College basketball All-Week team: Hot shooting paces Xavier's Trevon Bluiett
Team basketball is a sight to behold, but when an individual player is in a zone, sometimes the best strategy is simply to get the heck out of his way and let him dominate.
Across the country, we see these kind of epic performances on a nightly basis. It’s part of what makes college basketball so great — talented student-athletes showing off their spectacular abilities in front of millions.
Each week at NCAA.com, we’ll select a college basketball All-Week team. Comprised of five positions, the squad is selected based on games and performances from the week prior. Let’s get to this week's edition.
ICYMI: Last week's team
G Jack Gibbs, Davidson
There’s something about having Davidson alumni and two-time NBA MVP Stephen Curry of the Golden State Warriors in the house that brings out the best in the Wildcats senior guard Jack Gibbs. Sure, the two share the same alma mater, a relatively diminutive frame and a penchant for filling it up from the point guard spot, but few at Davidson have done it as consistently as Gibbs since Curry donned the red and white duds. That said, Gibbs showed off his entire offensive repertoire in a pair of wins against Duquesne and Fordham, which included a number of pull-up jumpers, spot-up 3-pointers and a bevy of finishes with both hands around the rim. Mix in a quick release on his jump shot, and the more you watch Gibbs on offense the more you begin to see elements that have been transliterated from Curry — the school’s all-time leading scorer.
Just over a year ago, Curry showed up for a matchup between Davidson and Charlotte. The end result: Gibbs dropped a career-high 41 points on the night. Flash back to 2017: With Curry in the house on Tuesday, Gibbs had himself another stellar night from the field as he put together a game-high 32 points to go along with seven boards in a win over Duquesne. On Saturday, Gibbs was back at it again in another victory on the road at Fordham where he pumped in 28 points (7-of-11 on field goals, 5-of-5 on 3-point attempts) to go along with seven assists. In the pair of wins, the 6-foot senior showed off his skill set while shooting a commendable 62.5 percent from the field. Gibbs, who leads the conference in scoring (22.7 ppg), while also boasting the league’s fourth-best 3-point percentage (41.3 percent), will need to keep his hot streak going if the Wildcats are going to make a run in the A10 conference.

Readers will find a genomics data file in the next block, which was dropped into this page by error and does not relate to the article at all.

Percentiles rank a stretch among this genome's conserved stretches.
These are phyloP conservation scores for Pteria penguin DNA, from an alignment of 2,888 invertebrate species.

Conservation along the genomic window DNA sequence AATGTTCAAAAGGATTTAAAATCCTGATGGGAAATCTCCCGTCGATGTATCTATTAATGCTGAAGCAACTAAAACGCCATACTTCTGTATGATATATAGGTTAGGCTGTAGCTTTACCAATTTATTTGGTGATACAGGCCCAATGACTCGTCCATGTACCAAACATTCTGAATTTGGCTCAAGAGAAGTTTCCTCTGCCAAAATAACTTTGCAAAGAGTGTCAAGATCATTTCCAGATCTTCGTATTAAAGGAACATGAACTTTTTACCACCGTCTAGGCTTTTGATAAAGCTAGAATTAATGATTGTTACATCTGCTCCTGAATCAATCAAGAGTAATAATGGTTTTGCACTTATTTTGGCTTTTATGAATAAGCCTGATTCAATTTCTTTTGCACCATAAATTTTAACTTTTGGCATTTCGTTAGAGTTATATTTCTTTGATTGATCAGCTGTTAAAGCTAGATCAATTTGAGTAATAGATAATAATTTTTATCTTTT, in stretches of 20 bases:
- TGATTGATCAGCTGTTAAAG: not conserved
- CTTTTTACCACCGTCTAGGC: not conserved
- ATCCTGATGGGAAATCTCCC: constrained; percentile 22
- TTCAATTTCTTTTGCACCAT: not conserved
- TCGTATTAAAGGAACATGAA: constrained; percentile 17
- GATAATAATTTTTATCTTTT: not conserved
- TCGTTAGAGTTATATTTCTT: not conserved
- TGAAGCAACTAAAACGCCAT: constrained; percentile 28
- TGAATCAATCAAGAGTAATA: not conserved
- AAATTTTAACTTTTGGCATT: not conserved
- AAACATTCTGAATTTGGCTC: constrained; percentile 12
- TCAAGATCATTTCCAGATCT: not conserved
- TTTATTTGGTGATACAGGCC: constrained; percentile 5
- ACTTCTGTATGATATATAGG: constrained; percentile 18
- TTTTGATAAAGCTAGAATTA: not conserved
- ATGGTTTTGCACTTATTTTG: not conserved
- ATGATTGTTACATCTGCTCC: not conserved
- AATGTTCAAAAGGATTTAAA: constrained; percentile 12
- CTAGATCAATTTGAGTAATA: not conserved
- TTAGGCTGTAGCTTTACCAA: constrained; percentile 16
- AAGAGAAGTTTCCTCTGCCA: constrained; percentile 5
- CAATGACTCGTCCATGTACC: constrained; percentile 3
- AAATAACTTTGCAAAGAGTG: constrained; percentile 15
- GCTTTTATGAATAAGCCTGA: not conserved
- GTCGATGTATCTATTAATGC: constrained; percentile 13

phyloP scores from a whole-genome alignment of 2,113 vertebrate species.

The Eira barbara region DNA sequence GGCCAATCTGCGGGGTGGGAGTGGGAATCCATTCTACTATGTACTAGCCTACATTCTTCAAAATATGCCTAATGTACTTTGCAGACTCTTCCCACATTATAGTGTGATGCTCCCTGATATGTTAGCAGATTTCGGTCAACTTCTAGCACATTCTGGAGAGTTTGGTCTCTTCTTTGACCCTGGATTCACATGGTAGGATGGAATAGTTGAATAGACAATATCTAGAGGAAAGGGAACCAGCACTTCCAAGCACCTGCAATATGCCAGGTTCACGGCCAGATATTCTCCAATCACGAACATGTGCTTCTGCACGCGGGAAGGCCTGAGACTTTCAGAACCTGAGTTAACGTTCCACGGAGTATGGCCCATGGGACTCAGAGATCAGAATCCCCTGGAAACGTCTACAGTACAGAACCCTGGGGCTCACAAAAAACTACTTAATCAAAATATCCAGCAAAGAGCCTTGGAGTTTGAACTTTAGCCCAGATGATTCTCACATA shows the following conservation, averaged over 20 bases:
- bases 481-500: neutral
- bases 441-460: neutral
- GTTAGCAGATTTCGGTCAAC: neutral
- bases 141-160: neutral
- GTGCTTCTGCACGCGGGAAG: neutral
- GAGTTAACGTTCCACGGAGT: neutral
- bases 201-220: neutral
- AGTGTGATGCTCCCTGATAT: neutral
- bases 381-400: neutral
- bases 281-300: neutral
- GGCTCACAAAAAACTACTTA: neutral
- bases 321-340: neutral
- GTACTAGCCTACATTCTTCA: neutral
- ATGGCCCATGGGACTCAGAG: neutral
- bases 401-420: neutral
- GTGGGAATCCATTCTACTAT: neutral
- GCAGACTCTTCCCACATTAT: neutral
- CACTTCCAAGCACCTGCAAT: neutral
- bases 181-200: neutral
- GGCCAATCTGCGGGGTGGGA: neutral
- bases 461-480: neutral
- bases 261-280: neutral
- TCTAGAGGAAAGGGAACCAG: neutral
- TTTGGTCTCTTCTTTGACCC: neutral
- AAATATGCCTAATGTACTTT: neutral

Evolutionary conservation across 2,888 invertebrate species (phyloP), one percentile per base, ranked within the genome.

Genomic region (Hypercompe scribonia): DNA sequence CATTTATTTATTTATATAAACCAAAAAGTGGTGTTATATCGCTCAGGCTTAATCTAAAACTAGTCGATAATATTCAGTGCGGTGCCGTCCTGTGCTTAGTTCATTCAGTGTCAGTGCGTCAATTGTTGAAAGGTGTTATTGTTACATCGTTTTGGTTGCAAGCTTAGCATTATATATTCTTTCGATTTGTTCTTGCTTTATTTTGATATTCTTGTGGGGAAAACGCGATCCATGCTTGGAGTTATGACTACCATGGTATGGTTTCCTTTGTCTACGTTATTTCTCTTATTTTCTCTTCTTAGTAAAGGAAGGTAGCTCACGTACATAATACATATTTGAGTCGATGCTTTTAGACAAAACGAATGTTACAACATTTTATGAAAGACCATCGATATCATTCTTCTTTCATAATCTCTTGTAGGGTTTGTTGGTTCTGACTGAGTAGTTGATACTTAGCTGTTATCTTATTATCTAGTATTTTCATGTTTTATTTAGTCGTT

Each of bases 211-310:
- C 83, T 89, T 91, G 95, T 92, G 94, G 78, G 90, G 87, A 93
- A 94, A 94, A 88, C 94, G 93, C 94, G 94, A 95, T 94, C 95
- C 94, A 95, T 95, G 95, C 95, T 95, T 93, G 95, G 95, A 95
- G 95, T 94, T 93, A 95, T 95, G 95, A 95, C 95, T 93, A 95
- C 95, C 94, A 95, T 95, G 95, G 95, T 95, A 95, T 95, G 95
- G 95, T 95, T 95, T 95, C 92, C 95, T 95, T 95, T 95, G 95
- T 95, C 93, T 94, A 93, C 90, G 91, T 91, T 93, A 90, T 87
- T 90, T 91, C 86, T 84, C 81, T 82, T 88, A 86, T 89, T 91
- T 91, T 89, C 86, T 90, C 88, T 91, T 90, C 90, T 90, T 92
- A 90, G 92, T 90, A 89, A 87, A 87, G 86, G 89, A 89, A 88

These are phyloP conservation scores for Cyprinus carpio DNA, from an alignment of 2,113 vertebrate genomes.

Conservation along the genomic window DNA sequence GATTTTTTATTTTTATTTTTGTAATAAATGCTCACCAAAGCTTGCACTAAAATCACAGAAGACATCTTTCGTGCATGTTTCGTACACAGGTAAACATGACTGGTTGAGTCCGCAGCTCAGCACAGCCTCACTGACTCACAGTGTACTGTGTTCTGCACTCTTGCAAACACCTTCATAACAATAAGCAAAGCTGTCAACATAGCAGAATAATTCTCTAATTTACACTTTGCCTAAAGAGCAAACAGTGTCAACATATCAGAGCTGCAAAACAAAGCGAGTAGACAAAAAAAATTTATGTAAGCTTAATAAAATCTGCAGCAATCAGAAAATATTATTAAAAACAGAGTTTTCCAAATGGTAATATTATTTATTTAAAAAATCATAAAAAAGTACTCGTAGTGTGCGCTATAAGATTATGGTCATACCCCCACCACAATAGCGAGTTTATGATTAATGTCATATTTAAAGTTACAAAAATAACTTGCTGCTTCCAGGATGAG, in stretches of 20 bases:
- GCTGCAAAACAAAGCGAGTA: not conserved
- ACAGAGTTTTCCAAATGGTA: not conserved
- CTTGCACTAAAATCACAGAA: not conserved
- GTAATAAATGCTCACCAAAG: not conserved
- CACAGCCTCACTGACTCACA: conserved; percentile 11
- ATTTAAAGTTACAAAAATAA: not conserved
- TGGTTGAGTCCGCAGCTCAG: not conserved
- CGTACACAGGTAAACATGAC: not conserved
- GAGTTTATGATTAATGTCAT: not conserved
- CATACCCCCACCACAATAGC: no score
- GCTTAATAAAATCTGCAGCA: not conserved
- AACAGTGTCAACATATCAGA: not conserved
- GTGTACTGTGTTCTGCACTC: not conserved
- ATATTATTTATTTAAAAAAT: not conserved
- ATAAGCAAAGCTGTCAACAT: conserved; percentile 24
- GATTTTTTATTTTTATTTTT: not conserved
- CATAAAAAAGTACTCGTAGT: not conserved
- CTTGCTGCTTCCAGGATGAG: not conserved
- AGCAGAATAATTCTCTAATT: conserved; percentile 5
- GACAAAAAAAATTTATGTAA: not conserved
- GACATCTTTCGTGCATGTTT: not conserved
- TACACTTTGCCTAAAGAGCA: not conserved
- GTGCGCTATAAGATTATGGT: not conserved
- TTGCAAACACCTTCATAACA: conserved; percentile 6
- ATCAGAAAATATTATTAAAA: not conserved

G Donovan Mitchell, Louisville
Things haven’t been perfect for Louisville so far in the 2016-17 season, but an 18-4 record should be enough to keep most Louisville faithful happy. More to the point, it should also get the Cardinals back to the NCAA tournament. If they do get back, a key part of that run will be sophomore guard and leading scorer Donovan Mitchell (14.8 ppg). The 6-foot-3 guard from Connecticut has doubled his scoring output from a year ago (7.4 ppg) and taken control of this team with his backcourt mate Quentin Snider. However, Snider has been out for the last few games, which has given Mitchell the sole possession of the spotlight.
In a pair of wins in ACC bouts against Pittsburgh and NC State, Mitchell showed off his scoring prowess to the tune of 29 and 28 points, respectively. Shooting 60 percent (18-of-30) from the field in those two games speaks for itself, but Mitchell really made some headway from the 3-point line (12-of-18; 67 percent). This kind of a stretch shooting the ball it’s likely just what the doctor ordered for Mitchell after a tough outing in a loss to Florida State on Jan. 21. But there’s one saving grace for the Cardinals: The team’s four losses have come against clubs that have been fixtures in the AP Top 25 all year (Baylor, Virginia, Notre Dame and Florida State). That may not explain away all the hiccups this team has by season’s end, but it will definitely weigh heavily in people’s minds come Selection Sunday.
G/F Trevon Bluiett, Xavier
Netting yourself a 40-point game these days is a surefire way to get some attention in the college game — just ask Xavier’s Trevon Bluiett. Even though the Musketeers fell by eight (86-78) in an early-week clash with Cincinnati, the junior’s performance stole the show. The game certainly lived up to the billing of the Crosstown Shootout as Bluiett’s career-high night was punctuated by hitting his first 10 shots from the field — including eight 3-pointers and a buzzer-beater to cap a 26-point first half. Unfortunately for the Musketeers, a big run after the intermission would ultimately give the Bearcats the win. But the outburst marked the first time a Xavier player tallied 40 or more points in a game since 2003 (David West, 47).